Legal eagles blast Scott for removing prosecutor

A who’s who of legal experts blasted Gov. Rick Scott for removing 9th Judicial Circuit State Attorney Aramis Ayala from the case of accused cop-killer Markeith Loyd after Ayala announced she would not seek the death penalty in the case, or any others, during her tenure.

More than 100 former judges, onetime prosecutors and law professors — many of whom oppose the death penalty — sent the letter to Scott Monday, expressing their concern that the governor had exceeded his authority by reassigning the case to a special prosecutor.

Within hours of Ayala’s announcement, Scott removed Ayala from the case of Loyd, accused of killing his pregnant ex-girlfriend, Sade Dixon, and the execution-style shooting death of Orlando Police Lt. Debra Clayton after a nine-day manhunt.

Former Supreme Court justices Gerald Kogan and Harry Lee Anstead, both outspoken critics of Florida’s death penalty system, and Talbot “Sandy” D’Alemberte, a former American Bar Association president who also served as president of Florida State University, were among those who signed the missive, accusing Scott of overreaching his authority by removing Ayala.

“State Attorney Ayala,as the duly elected, constitutional officeholder of State Attorney for the Ninth Judicial Circuit,is solely empowered to make  prosecutorial decisions for her circuit,” the legal experts wrote. “Your executive order that seeks to remove State Attorney Ayala from this position in the Loyd case absent any showing that her decision is violative of the state o federal Constitution–compromises the prosecutorial independence upon which the criminal justicesystem depends.”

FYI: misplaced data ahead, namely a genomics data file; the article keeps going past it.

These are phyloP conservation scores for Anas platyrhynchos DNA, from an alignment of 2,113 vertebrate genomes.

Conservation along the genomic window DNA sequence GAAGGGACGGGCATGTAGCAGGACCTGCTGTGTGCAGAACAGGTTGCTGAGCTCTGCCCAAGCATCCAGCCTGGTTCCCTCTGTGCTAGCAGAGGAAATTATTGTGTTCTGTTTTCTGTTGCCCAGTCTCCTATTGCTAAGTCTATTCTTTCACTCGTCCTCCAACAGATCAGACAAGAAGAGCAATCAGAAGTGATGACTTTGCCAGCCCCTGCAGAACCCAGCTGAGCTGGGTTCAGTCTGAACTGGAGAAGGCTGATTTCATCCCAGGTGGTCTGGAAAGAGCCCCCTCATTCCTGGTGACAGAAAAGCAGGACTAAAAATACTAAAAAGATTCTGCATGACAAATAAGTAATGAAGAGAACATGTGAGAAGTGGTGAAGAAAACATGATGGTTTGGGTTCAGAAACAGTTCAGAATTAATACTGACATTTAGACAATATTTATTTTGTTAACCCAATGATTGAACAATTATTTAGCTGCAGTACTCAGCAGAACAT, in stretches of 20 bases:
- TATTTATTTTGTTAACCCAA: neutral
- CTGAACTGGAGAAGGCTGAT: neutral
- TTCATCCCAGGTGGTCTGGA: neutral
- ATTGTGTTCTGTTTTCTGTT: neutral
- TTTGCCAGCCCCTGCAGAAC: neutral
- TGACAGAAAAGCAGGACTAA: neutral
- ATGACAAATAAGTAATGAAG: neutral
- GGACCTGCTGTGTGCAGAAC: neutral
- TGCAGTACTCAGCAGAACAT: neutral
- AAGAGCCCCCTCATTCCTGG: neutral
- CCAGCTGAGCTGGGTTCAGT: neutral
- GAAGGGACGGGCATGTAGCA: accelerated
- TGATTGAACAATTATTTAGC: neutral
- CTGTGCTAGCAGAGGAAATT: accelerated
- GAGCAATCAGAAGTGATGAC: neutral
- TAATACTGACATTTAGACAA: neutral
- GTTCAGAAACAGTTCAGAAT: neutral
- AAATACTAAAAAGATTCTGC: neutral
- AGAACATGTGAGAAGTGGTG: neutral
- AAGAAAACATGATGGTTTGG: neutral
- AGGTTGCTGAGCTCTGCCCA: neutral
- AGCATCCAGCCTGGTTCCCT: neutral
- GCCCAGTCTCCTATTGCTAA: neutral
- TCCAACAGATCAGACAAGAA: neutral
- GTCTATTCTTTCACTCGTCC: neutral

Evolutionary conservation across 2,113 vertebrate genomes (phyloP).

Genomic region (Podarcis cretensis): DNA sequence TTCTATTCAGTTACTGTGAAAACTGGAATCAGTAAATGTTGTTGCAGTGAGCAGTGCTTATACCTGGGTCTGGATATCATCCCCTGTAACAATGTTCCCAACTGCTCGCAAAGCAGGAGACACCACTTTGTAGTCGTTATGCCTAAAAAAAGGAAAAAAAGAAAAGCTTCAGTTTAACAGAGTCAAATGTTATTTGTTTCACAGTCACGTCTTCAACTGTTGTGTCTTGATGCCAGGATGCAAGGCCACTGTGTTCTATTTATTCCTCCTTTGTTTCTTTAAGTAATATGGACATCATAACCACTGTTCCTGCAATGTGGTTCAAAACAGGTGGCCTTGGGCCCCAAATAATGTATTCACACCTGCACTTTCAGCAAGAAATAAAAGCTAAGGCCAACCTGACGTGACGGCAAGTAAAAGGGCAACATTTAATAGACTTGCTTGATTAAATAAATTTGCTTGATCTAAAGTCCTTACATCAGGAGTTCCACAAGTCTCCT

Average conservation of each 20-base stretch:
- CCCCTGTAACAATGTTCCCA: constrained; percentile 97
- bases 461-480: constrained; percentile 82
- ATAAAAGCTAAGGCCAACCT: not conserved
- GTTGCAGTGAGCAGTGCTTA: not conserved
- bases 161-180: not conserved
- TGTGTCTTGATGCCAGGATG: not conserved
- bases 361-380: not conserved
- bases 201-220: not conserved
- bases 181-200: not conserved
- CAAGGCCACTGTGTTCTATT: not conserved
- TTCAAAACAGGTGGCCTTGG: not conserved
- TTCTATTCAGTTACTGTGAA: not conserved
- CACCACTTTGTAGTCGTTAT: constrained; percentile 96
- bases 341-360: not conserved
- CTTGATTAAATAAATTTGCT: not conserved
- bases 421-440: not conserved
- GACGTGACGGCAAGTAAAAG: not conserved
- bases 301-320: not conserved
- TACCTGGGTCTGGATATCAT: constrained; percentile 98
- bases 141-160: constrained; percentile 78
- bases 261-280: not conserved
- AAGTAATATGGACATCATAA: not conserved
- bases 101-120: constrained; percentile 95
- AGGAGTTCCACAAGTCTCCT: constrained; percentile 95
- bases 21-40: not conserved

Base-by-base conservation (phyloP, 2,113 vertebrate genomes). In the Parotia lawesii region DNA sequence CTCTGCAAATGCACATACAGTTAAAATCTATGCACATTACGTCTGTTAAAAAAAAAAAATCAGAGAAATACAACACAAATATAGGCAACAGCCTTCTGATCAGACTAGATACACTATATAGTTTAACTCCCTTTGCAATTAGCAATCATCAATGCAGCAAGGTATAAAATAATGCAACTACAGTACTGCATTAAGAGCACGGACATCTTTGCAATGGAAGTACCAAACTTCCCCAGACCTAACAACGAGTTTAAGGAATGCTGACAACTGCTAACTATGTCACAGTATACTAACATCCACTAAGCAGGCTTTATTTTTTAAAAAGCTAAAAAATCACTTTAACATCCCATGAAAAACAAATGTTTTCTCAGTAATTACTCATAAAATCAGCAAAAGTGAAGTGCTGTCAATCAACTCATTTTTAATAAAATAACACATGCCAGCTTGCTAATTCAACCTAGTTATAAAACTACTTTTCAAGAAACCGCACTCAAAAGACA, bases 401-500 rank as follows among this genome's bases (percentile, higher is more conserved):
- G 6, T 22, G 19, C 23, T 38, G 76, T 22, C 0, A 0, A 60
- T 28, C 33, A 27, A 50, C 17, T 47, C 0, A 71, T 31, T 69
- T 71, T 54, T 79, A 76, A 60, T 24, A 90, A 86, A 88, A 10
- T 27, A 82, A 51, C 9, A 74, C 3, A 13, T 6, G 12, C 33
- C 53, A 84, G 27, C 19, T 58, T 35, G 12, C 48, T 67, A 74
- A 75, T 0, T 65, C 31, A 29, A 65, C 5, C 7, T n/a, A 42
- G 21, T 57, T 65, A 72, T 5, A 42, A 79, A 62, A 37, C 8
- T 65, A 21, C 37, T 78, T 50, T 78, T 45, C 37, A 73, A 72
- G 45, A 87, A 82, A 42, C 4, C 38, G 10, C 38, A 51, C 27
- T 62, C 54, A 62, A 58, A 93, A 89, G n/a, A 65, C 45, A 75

Scott’s involvement in the case “sets a dangerous precedent,” the group objected.

“The governor picking and choosing how criminal cases are prosecuted, charged or handled in local matters is troubling as a matter of policy and practice. Indeed, there seems to be no precedent in Florida for this type of use of power,” they wrote.

The latest criticism of Scott’s decision comes as local, state and national leaders in the African-American community throw their support behind Ayala, the state’s first black elected state attorney.

Posted by Dara Kam